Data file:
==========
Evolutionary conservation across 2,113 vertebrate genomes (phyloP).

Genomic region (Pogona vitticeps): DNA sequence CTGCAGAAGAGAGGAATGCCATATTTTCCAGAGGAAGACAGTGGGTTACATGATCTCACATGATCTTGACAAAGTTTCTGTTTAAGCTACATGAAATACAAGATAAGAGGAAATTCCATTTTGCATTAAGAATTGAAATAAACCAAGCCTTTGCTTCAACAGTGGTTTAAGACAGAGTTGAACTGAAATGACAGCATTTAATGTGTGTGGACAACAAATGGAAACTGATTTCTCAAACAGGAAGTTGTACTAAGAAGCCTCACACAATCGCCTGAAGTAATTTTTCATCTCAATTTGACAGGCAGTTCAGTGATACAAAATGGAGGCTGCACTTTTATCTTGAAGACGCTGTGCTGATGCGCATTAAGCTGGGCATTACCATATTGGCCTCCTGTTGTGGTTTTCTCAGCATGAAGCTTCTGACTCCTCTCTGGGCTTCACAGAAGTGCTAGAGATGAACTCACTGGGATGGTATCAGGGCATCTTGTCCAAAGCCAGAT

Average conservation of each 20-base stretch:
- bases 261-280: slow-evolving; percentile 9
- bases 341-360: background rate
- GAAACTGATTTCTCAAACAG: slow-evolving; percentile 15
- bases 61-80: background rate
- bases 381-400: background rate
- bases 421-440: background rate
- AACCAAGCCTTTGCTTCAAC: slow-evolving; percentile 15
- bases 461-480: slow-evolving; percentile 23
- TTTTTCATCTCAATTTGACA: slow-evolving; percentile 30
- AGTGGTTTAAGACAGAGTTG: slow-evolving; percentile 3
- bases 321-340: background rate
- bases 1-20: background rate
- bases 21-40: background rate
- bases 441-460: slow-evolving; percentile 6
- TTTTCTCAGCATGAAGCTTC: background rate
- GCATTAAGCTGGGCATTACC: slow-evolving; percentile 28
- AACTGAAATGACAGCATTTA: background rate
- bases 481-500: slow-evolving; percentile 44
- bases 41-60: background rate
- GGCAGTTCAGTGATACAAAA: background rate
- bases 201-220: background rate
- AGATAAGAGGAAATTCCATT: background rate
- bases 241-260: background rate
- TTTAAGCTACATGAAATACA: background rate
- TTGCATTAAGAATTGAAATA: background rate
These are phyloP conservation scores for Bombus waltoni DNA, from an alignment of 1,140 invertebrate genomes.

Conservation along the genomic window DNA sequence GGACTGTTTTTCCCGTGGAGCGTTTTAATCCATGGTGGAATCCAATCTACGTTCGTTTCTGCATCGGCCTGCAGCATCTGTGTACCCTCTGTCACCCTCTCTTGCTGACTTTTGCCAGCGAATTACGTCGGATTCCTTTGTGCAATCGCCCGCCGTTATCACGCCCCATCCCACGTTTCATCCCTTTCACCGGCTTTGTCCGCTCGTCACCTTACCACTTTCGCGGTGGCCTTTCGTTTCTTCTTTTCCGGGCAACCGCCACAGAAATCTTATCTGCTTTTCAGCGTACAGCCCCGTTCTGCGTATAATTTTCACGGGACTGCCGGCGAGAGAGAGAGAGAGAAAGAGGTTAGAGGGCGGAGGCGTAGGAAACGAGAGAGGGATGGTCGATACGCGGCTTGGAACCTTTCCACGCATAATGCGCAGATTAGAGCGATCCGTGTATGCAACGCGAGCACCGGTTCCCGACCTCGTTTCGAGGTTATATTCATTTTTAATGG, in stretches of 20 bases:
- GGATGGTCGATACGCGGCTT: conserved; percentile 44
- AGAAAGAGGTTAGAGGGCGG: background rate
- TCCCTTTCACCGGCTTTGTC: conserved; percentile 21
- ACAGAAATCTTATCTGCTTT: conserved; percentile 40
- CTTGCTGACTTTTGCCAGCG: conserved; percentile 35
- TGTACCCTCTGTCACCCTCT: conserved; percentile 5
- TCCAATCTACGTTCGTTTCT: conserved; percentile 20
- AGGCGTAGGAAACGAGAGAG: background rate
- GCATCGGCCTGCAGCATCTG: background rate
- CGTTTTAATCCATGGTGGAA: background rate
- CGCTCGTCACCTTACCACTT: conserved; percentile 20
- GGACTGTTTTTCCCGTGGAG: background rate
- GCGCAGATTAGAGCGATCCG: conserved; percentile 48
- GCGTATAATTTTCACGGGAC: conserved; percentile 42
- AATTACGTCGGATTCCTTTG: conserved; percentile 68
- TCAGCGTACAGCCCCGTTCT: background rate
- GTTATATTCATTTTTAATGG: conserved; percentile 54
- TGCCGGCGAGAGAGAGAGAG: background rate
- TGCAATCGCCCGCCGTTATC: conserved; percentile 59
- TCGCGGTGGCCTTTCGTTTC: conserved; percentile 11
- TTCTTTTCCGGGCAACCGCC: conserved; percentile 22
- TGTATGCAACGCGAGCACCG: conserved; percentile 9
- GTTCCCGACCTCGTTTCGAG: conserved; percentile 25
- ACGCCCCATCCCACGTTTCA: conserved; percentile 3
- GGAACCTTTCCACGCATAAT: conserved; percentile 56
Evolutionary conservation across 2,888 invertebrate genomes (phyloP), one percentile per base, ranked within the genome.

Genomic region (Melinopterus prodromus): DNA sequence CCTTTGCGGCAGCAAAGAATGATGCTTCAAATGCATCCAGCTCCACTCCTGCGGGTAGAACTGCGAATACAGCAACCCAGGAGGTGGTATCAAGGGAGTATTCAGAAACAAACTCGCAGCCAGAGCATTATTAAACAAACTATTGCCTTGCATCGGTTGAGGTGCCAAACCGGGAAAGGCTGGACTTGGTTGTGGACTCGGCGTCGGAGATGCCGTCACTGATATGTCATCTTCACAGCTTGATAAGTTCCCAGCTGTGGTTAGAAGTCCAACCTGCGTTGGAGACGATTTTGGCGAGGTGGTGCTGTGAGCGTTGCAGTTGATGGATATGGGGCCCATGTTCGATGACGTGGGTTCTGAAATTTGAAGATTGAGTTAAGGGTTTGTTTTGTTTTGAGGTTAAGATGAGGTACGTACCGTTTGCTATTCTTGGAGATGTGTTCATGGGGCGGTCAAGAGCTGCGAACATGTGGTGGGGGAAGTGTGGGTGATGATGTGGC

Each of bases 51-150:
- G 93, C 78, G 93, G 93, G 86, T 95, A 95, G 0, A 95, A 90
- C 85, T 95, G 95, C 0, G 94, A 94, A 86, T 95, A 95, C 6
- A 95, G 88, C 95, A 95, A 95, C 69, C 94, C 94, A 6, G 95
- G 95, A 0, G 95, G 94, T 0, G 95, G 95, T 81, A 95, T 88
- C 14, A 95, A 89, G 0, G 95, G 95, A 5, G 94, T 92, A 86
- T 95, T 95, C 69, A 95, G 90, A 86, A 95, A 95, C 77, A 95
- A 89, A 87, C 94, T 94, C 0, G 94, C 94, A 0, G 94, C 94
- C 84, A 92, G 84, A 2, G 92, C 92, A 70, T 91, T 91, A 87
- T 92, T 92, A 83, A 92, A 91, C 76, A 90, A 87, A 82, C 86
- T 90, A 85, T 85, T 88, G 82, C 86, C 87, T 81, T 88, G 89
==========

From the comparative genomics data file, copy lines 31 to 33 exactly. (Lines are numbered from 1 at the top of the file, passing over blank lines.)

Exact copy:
- GGATGGTCGATACGCGGCTT: conserved; percentile 44
- AGAAAGAGGTTAGAGGGCGG: background rate
- TCCCTTTCACCGGCTTTGTC: conserved; percentile 21